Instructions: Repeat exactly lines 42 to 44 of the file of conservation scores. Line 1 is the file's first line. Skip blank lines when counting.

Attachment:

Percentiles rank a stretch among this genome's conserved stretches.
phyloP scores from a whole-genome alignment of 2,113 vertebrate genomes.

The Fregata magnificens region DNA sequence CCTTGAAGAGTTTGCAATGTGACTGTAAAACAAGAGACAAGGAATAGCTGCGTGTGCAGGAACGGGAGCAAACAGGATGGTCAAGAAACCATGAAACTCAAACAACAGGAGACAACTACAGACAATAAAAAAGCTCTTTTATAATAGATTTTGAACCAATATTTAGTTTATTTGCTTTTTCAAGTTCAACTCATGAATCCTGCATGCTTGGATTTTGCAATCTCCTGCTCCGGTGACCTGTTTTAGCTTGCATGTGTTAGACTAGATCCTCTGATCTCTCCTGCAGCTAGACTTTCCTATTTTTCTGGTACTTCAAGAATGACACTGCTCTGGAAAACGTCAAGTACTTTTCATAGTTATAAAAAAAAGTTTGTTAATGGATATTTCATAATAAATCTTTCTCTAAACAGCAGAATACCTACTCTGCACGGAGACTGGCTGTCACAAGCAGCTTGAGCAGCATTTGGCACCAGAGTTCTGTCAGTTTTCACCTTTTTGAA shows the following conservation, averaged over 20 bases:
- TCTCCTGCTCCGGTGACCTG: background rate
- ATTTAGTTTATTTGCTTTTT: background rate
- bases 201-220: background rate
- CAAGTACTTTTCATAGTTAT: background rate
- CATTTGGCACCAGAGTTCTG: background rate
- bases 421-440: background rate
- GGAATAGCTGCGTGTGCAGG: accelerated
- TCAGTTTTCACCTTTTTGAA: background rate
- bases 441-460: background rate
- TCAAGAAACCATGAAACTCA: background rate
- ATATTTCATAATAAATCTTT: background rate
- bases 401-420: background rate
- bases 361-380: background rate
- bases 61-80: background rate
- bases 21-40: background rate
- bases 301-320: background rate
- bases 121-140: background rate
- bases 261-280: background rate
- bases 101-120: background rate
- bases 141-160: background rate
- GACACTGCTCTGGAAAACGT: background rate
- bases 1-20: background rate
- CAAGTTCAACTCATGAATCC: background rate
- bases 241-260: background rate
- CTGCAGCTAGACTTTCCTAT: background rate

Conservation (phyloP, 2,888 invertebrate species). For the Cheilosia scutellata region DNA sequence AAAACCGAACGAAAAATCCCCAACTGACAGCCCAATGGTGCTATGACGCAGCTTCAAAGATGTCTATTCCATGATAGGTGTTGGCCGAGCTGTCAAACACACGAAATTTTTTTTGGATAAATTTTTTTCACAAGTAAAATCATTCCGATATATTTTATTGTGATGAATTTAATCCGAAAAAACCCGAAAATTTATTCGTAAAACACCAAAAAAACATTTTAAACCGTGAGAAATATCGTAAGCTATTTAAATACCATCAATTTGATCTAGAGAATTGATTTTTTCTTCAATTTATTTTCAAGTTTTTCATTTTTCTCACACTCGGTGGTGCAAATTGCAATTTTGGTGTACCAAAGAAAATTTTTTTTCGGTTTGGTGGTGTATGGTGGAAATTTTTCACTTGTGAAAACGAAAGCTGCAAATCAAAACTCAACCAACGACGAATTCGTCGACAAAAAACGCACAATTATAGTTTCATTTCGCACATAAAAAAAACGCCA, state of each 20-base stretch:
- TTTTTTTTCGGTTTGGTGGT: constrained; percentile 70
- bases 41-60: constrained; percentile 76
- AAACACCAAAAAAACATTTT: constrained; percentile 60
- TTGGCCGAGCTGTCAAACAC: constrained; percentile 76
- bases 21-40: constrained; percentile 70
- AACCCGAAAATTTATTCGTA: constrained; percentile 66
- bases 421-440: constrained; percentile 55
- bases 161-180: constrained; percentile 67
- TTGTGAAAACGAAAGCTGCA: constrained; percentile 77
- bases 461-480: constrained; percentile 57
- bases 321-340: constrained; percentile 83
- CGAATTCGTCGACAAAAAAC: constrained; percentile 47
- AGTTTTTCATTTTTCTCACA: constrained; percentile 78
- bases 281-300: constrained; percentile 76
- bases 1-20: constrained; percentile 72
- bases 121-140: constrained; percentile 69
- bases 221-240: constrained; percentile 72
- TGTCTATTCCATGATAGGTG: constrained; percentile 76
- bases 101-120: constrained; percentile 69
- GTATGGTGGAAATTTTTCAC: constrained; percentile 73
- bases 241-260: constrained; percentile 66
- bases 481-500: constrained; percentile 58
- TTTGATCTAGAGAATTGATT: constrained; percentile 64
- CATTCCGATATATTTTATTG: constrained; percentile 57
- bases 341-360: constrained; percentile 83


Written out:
- AGTTTTTCATTTTTCTCACA: constrained; percentile 78
- bases 281-300: constrained; percentile 76
- bases 1-20: constrained; percentile 72